7. DeKeyser, G.J.; Anderson, M.B.; Meeks, H.D.; Pelt, C.E.; Peters, C.L.; Gililland, J.M. Socioeconomic status may not be a risk factor for periprosthetic joint infection. J. Arthroplasty 2020, 35, 1900–1905. [Google Scholar] [CrossRef]
  8. Benito, N.; Franco, M.; Ribera, A.; Soriano, A.; Rodriguez-Pardo, D.; Sorlí, L.; Fresco, G.; Fernández-Sampedro, M.; del Toro, D.M.; Guío, L.; et al. Time trends in the aetiology of prosthetic joint infections: A multicentre cohort study. Clin. Microbiol. Infect. 2016, 22, 732.e1–732.e8. [Google Scholar] [CrossRef]
  9. Benito, N.; Mur, I.; Ribera, A.; Soriano, A.; Rodríguez-Pardo, D.; Sorlí, L.; Cobo, J.; Fernández-Sampedro, M.; del Toro, M.D.; Guío, L.; et al. The different microbial etiology of prosthetic joint infections according to route of acquisition and time after prosthesis implantation, including the role of multidrug-resistant organisms. J. Clin. Med. 2019, 8, 673. [Google Scholar] [CrossRef]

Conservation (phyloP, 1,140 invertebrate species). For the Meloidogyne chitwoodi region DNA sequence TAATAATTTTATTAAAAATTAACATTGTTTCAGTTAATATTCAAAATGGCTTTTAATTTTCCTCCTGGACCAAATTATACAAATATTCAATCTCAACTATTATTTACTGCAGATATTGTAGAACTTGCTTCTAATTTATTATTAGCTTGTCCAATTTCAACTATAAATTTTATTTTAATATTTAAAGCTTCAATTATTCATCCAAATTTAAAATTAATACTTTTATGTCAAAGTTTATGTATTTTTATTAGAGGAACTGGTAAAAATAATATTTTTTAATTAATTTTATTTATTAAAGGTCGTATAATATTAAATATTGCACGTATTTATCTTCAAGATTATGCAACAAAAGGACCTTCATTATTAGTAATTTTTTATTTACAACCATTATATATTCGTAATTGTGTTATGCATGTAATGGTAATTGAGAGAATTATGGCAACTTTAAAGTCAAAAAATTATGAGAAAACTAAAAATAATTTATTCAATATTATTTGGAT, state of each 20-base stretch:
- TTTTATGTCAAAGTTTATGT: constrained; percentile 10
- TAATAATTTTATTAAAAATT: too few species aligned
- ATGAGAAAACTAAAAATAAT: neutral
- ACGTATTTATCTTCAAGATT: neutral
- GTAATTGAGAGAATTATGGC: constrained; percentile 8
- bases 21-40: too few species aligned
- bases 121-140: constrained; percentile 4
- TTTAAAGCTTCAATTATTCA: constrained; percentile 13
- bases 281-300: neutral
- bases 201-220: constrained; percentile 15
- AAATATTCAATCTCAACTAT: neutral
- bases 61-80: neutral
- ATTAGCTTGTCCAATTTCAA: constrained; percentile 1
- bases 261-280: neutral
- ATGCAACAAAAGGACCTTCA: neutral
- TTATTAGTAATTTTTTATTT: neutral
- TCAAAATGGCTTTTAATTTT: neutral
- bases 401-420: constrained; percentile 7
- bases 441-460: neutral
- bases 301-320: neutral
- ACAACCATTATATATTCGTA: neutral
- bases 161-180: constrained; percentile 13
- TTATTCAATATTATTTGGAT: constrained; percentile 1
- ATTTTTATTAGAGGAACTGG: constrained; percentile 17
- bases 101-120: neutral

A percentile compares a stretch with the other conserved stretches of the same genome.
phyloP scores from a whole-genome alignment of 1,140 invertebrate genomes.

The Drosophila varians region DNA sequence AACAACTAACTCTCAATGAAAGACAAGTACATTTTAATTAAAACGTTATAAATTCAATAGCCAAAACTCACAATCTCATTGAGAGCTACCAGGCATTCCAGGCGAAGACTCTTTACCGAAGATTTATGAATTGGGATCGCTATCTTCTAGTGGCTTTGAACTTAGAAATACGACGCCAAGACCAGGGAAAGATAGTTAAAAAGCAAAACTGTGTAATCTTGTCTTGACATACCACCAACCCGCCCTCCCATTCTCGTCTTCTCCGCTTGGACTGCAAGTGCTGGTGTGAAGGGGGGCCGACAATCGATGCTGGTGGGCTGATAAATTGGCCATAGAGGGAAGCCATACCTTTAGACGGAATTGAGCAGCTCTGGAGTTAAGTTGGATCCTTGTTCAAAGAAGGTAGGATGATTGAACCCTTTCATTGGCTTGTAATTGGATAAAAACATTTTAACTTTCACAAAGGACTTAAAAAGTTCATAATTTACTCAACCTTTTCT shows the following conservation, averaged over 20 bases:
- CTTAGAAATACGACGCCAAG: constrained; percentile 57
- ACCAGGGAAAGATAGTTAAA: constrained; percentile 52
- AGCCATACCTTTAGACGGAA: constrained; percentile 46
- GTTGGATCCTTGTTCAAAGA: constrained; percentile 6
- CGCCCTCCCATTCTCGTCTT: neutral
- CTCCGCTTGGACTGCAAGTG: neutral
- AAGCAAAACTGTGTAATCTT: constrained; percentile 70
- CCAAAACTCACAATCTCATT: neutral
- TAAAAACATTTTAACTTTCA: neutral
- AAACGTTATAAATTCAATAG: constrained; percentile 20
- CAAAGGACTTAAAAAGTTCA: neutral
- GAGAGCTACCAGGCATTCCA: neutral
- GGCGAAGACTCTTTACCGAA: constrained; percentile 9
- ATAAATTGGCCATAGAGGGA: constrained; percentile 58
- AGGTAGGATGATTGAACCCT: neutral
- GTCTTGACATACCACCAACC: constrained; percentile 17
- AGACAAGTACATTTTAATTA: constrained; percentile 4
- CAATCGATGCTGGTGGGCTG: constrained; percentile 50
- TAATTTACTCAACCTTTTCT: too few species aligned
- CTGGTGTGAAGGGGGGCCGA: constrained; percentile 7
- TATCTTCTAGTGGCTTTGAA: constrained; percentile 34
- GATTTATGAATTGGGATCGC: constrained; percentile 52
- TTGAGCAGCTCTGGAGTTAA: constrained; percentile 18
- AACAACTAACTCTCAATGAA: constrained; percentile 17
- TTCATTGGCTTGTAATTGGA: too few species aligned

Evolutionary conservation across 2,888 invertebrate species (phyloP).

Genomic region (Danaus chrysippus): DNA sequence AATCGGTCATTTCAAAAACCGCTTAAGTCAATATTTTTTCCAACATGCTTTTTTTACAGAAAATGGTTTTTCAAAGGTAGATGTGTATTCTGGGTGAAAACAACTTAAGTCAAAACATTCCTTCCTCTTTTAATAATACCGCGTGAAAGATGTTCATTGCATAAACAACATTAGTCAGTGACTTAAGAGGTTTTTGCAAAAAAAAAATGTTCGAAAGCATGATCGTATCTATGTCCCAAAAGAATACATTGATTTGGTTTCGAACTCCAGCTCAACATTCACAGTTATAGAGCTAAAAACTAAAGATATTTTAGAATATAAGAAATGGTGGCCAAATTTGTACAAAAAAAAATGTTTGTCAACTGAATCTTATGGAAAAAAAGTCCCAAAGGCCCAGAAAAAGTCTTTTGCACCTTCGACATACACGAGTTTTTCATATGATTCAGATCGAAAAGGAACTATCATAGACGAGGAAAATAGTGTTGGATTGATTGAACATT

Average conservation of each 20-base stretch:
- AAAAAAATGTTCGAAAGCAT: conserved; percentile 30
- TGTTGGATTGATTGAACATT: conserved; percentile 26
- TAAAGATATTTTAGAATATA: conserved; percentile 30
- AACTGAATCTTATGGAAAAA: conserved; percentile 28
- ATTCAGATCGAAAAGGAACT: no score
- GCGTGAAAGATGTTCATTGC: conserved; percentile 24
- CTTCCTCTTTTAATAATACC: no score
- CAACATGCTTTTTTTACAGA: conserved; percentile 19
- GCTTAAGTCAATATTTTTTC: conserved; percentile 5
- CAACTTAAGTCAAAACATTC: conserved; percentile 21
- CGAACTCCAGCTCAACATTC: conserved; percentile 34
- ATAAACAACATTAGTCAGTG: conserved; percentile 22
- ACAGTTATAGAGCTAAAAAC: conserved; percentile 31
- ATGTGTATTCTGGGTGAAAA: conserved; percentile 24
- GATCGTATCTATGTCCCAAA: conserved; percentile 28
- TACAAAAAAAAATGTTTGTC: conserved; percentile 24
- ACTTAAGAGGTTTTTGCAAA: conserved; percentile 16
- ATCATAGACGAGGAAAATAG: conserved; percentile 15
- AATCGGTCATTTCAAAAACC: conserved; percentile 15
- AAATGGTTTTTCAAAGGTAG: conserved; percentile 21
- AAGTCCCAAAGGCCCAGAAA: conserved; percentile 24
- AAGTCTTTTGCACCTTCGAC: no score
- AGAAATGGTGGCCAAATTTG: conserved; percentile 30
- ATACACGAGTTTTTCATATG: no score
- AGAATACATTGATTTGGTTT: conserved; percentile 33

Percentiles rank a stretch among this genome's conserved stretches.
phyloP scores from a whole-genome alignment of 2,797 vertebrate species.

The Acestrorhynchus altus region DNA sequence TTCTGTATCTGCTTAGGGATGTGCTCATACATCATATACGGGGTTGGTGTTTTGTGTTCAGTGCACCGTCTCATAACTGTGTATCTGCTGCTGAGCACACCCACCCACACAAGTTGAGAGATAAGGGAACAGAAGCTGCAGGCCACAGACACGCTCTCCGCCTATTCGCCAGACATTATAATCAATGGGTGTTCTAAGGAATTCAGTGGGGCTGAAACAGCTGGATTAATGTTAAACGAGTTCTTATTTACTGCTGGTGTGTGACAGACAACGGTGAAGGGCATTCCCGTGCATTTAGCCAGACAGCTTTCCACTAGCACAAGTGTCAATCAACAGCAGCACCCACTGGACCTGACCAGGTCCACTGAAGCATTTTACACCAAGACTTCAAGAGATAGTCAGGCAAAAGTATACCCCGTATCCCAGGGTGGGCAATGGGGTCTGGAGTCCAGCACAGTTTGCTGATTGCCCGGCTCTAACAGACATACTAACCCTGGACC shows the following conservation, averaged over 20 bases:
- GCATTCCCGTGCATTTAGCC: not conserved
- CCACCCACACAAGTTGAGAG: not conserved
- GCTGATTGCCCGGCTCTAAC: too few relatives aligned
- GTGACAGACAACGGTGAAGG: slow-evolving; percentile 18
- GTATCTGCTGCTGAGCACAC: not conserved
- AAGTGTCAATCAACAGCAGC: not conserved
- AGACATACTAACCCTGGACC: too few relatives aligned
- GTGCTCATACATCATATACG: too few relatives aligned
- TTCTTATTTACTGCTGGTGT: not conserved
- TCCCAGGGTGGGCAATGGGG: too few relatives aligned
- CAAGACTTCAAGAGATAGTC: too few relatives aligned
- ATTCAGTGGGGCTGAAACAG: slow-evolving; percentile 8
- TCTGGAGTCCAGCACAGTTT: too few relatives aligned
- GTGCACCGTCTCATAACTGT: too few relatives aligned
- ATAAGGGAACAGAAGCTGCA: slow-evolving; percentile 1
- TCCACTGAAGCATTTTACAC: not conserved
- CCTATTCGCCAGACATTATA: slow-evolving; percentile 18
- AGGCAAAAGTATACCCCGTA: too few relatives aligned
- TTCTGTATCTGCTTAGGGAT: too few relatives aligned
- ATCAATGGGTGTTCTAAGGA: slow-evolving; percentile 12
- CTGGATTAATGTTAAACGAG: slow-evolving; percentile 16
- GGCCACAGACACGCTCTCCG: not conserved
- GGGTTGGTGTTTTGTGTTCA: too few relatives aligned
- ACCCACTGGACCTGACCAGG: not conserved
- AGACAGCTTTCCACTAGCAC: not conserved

10. Villa, J.M.; Pannu, T.S.; Theeb, I.; Buttaro, M.A.; Oñativia, J.I.; Carbo, L.; Rienzi, D.H.; Fregeiro, J.I.; Kornilov, N.N.; Bozhkova, S.A.; et al. International organism profile of periprosthetic total hip and knee infections. J. Arthroplasty 2021, 36, 274–278. [Google Scholar] [CrossRef]
  11. Iqbal, F.; Shafiq, B.; Zamir, M.; Noor, S.; Memon, N.; Memon, N.; Dina, T.K. Micro-organisms and risk factors associated with prosthetic joint infection following primary total knee replacement-our experience in Pakistan. Int. Orthop. 2020, 44, 283–289. [Google Scholar] [CrossRef]
  12. Yu, Y.; Kong, Y.; Ye, J.; Wang, A.; Si, W. Microbiological pattern of prosthetic hip and knee infections: A high-volume, single-centre experience in China. J. Med. Microbiol. 2021, 70. [Google Scholar] [CrossRef]
  13. Tande, A.J.; Patel, R. Prosthetic joint infection. Clin. Microbiol. Rev. 2014, 27, 302–345. [Google Scholar] [CrossRef] [PubMed]
  14. Tsai, Y.; Chang, C.-H.; Lin, Y.-C.; Lee, S.-H.; Hsieh, P.-H.; Chang, Y. Different microbiological profiles between hip and knee prosthetic joint infections. J. Orthop. Surg. Hong Kong 2019, 27. [Google Scholar] [CrossRef]
  15. Paxton, E.S.; Green, A.; Krueger, V.S. Periprosthetic infections of the shoulder: Diagnosis and management. J. Am. Acad. Orthop. Surg. 2019, 27, e935–e944. [Google Scholar] [CrossRef]